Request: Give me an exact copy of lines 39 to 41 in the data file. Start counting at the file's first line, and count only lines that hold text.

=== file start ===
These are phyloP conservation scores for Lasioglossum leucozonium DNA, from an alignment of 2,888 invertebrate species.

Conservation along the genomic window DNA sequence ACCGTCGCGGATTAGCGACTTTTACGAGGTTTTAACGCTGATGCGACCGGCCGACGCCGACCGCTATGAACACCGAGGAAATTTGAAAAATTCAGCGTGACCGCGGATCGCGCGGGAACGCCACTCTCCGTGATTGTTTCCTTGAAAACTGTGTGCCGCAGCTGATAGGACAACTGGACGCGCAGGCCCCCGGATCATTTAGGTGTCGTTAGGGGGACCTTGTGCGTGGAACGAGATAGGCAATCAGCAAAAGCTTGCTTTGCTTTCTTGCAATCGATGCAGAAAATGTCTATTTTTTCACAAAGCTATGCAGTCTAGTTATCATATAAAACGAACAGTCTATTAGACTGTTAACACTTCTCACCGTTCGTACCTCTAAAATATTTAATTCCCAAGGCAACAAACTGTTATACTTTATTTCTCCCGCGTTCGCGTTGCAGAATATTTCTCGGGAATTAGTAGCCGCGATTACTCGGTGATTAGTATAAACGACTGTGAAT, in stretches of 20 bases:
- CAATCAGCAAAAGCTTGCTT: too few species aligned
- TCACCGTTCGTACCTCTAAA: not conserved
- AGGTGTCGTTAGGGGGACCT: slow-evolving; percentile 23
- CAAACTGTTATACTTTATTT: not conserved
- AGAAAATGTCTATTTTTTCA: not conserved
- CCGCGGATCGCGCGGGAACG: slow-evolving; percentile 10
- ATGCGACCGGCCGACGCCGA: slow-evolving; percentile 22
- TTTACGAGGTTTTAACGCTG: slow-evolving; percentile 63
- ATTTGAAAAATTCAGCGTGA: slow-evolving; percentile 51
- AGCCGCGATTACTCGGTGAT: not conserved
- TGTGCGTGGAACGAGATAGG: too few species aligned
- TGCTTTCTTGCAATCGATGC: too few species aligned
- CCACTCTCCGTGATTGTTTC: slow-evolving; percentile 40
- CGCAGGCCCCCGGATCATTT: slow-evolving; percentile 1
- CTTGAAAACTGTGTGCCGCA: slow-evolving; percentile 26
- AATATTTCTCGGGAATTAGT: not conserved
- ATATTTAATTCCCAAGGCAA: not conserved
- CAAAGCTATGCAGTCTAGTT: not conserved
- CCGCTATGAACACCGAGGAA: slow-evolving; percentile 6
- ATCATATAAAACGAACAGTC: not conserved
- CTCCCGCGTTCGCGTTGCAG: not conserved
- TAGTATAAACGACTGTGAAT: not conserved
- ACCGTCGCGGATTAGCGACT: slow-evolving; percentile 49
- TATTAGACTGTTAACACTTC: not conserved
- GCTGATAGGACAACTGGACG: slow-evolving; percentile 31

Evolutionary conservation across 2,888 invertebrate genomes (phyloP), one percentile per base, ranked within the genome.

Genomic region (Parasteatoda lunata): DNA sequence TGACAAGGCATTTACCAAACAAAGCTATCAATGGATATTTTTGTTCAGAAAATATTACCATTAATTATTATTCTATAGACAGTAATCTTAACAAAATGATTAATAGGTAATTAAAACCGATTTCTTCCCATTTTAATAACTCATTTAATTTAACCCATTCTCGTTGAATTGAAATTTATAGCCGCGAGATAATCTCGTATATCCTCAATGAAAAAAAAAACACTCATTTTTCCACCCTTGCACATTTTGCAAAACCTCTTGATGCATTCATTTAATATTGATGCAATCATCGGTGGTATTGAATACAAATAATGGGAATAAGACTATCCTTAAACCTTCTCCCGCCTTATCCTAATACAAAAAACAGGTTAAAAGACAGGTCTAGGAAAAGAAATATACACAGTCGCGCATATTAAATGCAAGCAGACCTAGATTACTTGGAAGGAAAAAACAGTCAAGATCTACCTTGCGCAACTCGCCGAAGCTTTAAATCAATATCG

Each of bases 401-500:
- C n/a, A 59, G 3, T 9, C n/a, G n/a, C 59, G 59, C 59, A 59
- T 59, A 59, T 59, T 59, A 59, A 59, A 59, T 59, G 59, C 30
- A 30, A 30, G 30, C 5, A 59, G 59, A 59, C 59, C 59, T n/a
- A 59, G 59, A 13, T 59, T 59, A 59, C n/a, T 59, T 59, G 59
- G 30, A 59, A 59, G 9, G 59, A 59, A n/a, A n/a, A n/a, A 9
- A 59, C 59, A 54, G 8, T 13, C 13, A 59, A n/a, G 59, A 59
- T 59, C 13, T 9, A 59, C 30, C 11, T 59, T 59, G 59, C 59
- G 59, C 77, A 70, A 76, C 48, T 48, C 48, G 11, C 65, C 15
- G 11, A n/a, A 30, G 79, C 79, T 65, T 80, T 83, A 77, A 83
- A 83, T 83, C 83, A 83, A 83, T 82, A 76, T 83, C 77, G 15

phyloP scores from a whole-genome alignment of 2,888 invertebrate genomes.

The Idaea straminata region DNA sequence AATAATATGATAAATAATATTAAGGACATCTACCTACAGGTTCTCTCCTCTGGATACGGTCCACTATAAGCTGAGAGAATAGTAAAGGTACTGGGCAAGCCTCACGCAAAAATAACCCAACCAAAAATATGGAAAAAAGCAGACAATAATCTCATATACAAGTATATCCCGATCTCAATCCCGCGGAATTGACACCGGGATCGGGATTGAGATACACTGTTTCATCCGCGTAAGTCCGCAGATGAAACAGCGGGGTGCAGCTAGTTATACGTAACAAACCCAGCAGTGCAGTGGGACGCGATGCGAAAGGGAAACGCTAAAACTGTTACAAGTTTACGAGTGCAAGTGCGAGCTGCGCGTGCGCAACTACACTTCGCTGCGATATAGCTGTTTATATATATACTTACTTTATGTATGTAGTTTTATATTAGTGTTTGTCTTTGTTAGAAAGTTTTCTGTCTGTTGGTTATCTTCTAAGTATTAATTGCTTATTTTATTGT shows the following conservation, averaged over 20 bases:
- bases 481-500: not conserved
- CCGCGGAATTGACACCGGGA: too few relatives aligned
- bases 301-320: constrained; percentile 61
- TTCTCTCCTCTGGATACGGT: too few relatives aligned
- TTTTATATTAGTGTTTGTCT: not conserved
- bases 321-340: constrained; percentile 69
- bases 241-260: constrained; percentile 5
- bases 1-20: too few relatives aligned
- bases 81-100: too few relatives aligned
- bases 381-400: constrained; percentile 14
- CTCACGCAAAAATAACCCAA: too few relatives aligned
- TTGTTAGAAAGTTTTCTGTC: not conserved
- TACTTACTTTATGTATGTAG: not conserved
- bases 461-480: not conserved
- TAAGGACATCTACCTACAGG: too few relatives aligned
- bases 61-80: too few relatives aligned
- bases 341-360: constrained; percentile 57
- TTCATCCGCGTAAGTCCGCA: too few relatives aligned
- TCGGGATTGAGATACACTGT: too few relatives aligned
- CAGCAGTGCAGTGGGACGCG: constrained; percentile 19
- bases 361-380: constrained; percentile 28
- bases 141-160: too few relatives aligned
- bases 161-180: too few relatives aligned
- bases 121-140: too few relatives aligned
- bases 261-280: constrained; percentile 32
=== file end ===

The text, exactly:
- G 11, A n/a, A 30, G 79, C 79, T 65, T 80, T 83, A 77, A 83
- A 83, T 83, C 83, A 83, A 83, T 82, A 76, T 83, C 77, G 15

phyloP scores from a whole-genome alignment of 2,888 invertebrate genomes.